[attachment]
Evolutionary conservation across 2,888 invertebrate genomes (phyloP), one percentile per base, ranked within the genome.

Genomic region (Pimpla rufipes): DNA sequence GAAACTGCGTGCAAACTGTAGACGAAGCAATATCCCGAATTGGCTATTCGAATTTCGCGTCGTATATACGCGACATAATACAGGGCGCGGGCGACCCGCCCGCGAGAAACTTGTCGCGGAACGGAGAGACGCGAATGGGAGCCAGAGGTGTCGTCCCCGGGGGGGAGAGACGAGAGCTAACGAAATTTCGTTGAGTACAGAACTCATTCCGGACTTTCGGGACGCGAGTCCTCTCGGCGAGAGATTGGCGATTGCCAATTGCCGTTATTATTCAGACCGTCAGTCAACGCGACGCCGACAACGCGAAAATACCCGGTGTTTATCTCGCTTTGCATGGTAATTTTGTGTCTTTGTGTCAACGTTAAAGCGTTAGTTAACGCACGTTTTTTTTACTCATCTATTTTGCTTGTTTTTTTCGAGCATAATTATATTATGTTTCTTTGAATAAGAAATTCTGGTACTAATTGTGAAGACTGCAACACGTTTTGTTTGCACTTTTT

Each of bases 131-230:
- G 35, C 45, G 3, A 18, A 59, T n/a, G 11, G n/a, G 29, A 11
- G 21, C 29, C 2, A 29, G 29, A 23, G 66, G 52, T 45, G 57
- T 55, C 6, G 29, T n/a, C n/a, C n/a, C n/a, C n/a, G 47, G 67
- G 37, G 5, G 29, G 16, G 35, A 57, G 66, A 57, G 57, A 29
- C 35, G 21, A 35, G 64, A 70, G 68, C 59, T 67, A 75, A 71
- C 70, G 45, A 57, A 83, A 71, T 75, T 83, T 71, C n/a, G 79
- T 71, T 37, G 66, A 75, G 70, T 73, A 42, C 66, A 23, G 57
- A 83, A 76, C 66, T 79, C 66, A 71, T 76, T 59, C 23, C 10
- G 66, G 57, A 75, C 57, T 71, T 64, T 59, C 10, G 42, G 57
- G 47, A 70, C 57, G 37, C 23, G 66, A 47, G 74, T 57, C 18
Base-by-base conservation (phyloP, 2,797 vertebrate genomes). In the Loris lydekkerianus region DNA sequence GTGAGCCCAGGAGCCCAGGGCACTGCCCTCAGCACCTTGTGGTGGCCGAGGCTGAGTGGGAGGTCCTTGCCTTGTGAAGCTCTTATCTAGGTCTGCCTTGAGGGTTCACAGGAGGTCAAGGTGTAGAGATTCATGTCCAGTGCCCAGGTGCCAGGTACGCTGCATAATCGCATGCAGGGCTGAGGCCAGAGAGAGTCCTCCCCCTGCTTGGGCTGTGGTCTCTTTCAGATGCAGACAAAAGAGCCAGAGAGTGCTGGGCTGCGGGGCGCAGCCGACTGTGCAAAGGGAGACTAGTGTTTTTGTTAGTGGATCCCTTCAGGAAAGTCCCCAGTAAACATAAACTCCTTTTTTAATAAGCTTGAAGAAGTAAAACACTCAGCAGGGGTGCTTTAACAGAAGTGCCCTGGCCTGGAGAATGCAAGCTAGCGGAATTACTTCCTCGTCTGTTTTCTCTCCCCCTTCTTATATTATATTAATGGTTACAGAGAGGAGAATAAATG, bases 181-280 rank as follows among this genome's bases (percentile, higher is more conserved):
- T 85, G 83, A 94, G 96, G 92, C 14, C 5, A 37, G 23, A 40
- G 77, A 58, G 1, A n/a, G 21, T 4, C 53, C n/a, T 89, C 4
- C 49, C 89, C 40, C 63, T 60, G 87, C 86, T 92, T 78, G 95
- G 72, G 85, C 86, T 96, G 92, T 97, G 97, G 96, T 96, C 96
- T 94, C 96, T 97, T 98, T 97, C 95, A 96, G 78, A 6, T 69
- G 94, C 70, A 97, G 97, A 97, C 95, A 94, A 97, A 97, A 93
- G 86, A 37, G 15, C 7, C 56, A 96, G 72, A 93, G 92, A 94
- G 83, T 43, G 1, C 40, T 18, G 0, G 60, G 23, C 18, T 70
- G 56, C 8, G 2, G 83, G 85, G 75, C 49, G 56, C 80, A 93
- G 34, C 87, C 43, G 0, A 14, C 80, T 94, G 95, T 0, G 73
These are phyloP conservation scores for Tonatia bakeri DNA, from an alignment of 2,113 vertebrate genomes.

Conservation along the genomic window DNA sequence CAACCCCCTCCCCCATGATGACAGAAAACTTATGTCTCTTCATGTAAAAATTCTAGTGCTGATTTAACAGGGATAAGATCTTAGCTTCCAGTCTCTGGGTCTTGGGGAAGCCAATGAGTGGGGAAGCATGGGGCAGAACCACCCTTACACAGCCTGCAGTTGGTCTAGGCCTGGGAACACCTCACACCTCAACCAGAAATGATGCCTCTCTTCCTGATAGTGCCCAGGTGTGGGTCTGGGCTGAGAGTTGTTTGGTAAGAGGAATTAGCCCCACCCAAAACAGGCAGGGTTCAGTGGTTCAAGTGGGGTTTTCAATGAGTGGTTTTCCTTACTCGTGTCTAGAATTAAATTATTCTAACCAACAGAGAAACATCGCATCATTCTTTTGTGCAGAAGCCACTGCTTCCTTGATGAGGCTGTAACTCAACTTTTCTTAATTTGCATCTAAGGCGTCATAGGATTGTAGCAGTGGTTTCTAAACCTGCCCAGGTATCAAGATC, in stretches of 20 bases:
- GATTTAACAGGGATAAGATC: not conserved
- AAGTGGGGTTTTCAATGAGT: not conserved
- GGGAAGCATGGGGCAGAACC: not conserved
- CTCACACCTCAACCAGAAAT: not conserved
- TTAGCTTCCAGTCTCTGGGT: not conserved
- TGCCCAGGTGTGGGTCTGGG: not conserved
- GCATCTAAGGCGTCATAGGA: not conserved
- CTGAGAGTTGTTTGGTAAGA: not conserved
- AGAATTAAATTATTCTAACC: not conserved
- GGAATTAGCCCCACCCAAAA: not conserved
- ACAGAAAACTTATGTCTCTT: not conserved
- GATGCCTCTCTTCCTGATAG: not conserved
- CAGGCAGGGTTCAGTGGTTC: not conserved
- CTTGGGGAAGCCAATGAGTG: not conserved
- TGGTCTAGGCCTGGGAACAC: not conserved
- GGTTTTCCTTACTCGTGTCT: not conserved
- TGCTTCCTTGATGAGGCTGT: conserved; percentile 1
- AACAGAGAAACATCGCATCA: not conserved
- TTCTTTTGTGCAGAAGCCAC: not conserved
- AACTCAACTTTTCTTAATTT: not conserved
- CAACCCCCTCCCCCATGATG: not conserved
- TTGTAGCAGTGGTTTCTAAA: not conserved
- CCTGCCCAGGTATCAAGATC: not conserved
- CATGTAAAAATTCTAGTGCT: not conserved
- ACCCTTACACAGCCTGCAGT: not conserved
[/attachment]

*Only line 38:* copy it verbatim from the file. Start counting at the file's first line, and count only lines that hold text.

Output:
- GATGCCTCTCTTCCTGATAG: not conserved